And Furthermore.

“So far, therefore, as the provision of the Constitution are concerned, let me ask you to divest yourselves of your prejudices, and tell me when the South has ever demanded anything to which she was not entitled?  What provision to the Constitution has she undertaken to violate?  Has she (the South) ever asked that she (the South) should have more than three-fifth representatives for her slaves upon this floor?”

SOURCE: Semi-Weekly Mississippian – Page 1 – Jackson, MS – January 17, 1860

2nd SOURCE CONFIRMED: The Congressional Globe, House of Representatives, 36th Congress, 1st Session – December 19, 1859, Page 47

ADDITIONAL CONTEXT – A TAX COLLECTION PROBLEM

In May 1787, with no power to collect taxes in order to pay the domestic or international debt accrued by Congress, delegates from the States met in Philadelphia to revise the Articles of Confederation to fix the problem.  1 Instead of revising the Articles with amendments, the delegates decided to create a new government in a compact called “The Constitution of the United States”.  The structure of the new government would be federalist in nature called the general government, consisting of three branches: the executive, the President: the judicial, the Supreme Court, and the legislature, Congress.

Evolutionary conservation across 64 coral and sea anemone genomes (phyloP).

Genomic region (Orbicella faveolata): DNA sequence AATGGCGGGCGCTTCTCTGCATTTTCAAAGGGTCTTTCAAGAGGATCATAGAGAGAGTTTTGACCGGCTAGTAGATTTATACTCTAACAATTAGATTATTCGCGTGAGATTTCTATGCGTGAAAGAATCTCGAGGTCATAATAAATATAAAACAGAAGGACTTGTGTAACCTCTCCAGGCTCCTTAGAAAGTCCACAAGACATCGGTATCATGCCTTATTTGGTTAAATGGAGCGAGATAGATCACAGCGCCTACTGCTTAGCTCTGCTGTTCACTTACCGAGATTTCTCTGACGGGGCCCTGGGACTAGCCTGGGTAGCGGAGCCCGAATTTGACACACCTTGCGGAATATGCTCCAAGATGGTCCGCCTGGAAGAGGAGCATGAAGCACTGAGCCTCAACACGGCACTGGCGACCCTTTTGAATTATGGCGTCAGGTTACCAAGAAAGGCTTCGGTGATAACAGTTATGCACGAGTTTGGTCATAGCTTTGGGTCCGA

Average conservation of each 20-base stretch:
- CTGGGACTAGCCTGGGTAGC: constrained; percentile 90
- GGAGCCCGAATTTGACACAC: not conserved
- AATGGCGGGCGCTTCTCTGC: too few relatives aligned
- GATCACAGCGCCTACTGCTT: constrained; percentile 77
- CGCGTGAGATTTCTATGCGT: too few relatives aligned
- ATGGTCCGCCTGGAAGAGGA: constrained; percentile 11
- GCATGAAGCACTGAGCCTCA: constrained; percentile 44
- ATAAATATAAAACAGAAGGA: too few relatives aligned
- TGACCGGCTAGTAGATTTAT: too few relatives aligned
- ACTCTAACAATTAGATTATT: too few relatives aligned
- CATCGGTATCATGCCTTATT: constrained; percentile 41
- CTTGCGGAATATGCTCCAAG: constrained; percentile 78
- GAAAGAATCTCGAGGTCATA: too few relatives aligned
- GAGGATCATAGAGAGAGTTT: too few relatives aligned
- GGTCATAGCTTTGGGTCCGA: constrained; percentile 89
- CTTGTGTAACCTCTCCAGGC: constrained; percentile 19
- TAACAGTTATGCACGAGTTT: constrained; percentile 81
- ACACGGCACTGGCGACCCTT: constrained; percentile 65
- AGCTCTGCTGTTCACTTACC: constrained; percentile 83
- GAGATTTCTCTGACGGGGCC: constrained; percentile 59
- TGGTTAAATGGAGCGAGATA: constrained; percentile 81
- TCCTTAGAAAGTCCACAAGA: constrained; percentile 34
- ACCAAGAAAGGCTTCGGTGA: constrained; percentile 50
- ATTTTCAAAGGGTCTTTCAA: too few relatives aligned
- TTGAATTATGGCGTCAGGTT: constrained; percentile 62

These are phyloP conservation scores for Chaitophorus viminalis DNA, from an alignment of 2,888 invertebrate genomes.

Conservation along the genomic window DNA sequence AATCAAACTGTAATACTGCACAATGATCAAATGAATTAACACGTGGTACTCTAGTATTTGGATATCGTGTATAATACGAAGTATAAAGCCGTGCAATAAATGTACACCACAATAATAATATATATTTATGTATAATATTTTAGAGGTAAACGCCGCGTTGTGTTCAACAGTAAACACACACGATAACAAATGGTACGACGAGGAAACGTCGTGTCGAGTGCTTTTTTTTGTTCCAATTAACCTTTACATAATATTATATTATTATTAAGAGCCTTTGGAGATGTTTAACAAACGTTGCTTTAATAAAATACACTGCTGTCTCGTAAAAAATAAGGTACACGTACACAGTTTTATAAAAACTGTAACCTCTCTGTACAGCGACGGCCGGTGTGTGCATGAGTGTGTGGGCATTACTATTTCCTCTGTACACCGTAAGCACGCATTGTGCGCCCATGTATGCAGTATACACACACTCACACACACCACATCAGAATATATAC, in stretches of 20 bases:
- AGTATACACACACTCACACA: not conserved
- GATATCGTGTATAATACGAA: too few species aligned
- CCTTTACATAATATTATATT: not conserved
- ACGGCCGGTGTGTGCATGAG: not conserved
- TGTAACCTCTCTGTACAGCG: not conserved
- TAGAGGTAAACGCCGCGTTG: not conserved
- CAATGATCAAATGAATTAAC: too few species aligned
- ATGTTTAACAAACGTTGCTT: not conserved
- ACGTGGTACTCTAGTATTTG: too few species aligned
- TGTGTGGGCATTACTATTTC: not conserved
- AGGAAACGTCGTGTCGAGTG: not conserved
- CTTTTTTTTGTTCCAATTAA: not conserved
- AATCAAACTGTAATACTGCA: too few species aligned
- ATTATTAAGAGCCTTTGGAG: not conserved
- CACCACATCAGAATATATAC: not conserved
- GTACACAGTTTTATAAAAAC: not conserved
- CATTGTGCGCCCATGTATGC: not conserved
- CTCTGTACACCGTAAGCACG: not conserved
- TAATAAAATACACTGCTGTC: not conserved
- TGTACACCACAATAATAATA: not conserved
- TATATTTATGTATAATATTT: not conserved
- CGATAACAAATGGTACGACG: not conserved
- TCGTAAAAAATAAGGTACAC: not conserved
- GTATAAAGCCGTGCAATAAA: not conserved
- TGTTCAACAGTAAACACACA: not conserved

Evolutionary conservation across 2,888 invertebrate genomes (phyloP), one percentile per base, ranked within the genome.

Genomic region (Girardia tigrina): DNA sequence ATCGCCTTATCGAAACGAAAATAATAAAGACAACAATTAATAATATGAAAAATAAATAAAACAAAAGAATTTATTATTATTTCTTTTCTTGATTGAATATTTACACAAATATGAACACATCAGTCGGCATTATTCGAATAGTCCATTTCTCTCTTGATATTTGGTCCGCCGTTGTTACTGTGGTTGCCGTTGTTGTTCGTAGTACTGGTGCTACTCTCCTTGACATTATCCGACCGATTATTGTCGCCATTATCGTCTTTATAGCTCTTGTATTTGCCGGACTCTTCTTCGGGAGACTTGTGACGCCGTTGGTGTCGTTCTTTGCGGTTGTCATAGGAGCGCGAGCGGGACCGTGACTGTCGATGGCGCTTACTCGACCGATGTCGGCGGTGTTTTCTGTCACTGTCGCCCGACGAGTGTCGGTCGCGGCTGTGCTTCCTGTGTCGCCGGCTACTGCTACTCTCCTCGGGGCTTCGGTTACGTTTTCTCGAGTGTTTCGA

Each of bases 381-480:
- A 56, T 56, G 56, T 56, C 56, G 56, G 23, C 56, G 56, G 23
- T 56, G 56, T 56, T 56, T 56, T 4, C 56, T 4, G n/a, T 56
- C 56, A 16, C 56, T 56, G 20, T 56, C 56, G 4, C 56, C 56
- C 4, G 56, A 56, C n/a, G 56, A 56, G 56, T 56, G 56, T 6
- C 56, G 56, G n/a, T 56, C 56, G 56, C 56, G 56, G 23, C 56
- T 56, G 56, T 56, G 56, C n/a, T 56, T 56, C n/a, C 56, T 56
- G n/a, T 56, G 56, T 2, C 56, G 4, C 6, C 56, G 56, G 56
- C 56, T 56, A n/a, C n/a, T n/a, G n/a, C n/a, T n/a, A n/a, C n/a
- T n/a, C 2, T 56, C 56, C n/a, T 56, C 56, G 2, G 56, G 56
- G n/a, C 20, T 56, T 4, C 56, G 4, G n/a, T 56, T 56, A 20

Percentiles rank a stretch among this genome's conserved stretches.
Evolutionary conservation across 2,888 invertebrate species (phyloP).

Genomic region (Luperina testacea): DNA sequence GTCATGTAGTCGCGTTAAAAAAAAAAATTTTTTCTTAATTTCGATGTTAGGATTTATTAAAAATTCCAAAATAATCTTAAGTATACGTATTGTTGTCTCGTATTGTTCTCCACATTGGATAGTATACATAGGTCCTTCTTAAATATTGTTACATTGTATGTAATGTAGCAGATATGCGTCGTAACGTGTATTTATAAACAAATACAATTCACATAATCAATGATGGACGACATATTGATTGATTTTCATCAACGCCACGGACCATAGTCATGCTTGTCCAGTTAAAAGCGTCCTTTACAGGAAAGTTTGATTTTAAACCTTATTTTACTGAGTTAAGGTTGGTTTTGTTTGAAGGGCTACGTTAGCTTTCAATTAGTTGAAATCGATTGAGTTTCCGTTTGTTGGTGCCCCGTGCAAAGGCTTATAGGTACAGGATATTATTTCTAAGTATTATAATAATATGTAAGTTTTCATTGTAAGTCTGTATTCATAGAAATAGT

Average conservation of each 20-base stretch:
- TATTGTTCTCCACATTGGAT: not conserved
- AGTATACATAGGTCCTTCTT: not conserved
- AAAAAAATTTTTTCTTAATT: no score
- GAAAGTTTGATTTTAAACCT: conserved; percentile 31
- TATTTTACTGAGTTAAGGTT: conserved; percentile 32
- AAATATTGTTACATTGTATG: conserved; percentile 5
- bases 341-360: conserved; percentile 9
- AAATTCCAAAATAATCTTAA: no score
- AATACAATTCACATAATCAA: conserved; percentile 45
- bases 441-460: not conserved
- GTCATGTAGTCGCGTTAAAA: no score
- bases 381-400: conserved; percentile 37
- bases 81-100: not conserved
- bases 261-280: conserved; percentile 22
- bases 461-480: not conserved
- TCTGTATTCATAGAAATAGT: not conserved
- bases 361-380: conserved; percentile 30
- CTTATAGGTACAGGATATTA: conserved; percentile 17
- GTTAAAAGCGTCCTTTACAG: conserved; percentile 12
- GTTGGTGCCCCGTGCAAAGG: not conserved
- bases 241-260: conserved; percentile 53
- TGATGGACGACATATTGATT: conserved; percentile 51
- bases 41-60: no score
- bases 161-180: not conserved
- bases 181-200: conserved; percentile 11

A debate occurred over the definition of State representation in Congress.  What would it look like?  States with large populations (Virginia, Massachusetts, and Pennsylvania) wanted representation to be based on population.  States with small populations (New Jersey, Delaware, and Connecticut) wanted each State to have the same number of representatives, like under the Articles of Confederation.  For months, the argument went on, and then a compromise was reached.  Congress would consist of an upper house, the Senate, and a lower house, the House of Representatives.  To satisfy the advocates of State sovereignty, each State received equal representation in the Senate with two seats.  The House would represent the voice of the people of the States.  2 State Representation of the House would be based on that State’s population; For every 30,000 people of a State’s population, the State received one House delegate. An ‘enumeration’ of the population or Census would be conducted every 10 years to adjust the number of House members regularly.  When a direct tax was levied by the general government, the amount each State would pay in taxes would be based on its population and not land value as with the Articles of Confederation3 The office of the President would be chosen by a group of electors called the Electoral College.  Each State legislature would appoint Presidential Electors, to the College, equal to the total number of Senators and Representatives they had in Congress based on its population as well. 4